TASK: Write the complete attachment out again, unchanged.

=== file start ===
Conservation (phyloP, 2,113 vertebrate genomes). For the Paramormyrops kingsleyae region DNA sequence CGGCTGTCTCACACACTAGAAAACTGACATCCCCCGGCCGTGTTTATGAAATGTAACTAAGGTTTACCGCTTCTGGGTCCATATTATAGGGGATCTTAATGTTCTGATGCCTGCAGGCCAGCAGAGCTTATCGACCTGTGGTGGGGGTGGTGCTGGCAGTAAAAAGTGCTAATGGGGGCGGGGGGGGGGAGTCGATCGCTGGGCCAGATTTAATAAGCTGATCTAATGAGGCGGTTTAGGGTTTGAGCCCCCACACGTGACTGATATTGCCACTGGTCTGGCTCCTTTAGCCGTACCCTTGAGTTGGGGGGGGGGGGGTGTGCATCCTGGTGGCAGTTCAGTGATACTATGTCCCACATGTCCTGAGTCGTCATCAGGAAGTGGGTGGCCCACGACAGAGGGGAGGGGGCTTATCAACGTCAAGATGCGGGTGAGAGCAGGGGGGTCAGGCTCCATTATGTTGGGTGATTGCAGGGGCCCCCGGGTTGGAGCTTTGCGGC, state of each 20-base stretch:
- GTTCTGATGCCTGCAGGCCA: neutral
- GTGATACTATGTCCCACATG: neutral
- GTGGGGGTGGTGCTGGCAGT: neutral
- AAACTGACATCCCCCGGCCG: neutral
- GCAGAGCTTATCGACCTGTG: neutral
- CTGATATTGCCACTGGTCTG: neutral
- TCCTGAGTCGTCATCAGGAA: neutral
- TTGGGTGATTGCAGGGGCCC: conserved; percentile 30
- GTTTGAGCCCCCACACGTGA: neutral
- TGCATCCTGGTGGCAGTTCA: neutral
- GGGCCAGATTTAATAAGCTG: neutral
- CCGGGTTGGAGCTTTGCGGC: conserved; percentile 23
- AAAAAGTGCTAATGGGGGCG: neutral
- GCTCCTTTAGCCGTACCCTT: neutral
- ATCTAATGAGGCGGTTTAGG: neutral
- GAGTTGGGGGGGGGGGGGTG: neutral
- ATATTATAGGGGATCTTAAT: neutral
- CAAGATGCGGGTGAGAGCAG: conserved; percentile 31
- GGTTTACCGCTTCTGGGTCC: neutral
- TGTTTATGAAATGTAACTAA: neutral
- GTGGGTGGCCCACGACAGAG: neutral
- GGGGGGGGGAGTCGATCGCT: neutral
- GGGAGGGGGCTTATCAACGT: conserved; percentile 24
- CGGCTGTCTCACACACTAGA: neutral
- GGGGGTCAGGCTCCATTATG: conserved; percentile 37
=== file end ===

Conservation (phyloP, 2,113 vertebrate genomes). For the Paramormyrops kingsleyae region DNA sequence CGGCTGTCTCACACACTAGAAAACTGACATCCCCCGGCCGTGTTTATGAAATGTAACTAAGGTTTACCGCTTCTGGGTCCATATTATAGGGGATCTTAATGTTCTGATGCCTGCAGGCCAGCAGAGCTTATCGACCTGTGGTGGGGGTGGTGCTGGCAGTAAAAAGTGCTAATGGGGGCGGGGGGGGGGAGTCGATCGCTGGGCCAGATTTAATAAGCTGATCTAATGAGGCGGTTTAGGGTTTGAGCCCCCACACGTGACTGATATTGCCACTGGTCTGGCTCCTTTAGCCGTACCCTTGAGTTGGGGGGGGGGGGGTGTGCATCCTGGTGGCAGTTCAGTGATACTATGTCCCACATGTCCTGAGTCGTCATCAGGAAGTGGGTGGCCCACGACAGAGGGGAGGGGGCTTATCAACGTCAAGATGCGGGTGAGAGCAGGGGGGTCAGGCTCCATTATGTTGGGTGATTGCAGGGGCCCCCGGGTTGGAGCTTTGCGGC, state of each 20-base stretch:
- GTTCTGATGCCTGCAGGCCA: neutral
- GTGATACTATGTCCCACATG: neutral
- GTGGGGGTGGTGCTGGCAGT: neutral
- AAACTGACATCCCCCGGCCG: neutral
- GCAGAGCTTATCGACCTGTG: neutral
- CTGATATTGCCACTGGTCTG: neutral
- TCCTGAGTCGTCATCAGGAA: neutral
- TTGGGTGATTGCAGGGGCCC: conserved; percentile 30
- GTTTGAGCCCCCACACGTGA: neutral
- TGCATCCTGGTGGCAGTTCA: neutral
- GGGCCAGATTTAATAAGCTG: neutral
- CCGGGTTGGAGCTTTGCGGC: conserved; percentile 23
- AAAAAGTGCTAATGGGGGCG: neutral
- GCTCCTTTAGCCGTACCCTT: neutral
- ATCTAATGAGGCGGTTTAGG: neutral
- GAGTTGGGGGGGGGGGGGTG: neutral
- ATATTATAGGGGATCTTAAT: neutral
- CAAGATGCGGGTGAGAGCAG: conserved; percentile 31
- GGTTTACCGCTTCTGGGTCC: neutral
- TGTTTATGAAATGTAACTAA: neutral
- GTGGGTGGCCCACGACAGAG: neutral
- GGGGGGGGGAGTCGATCGCT: neutral
- GGGAGGGGGCTTATCAACGT: conserved; percentile 24
- CGGCTGTCTCACACACTAGA: neutral
- GGGGGTCAGGCTCCATTATG: conserved; percentile 37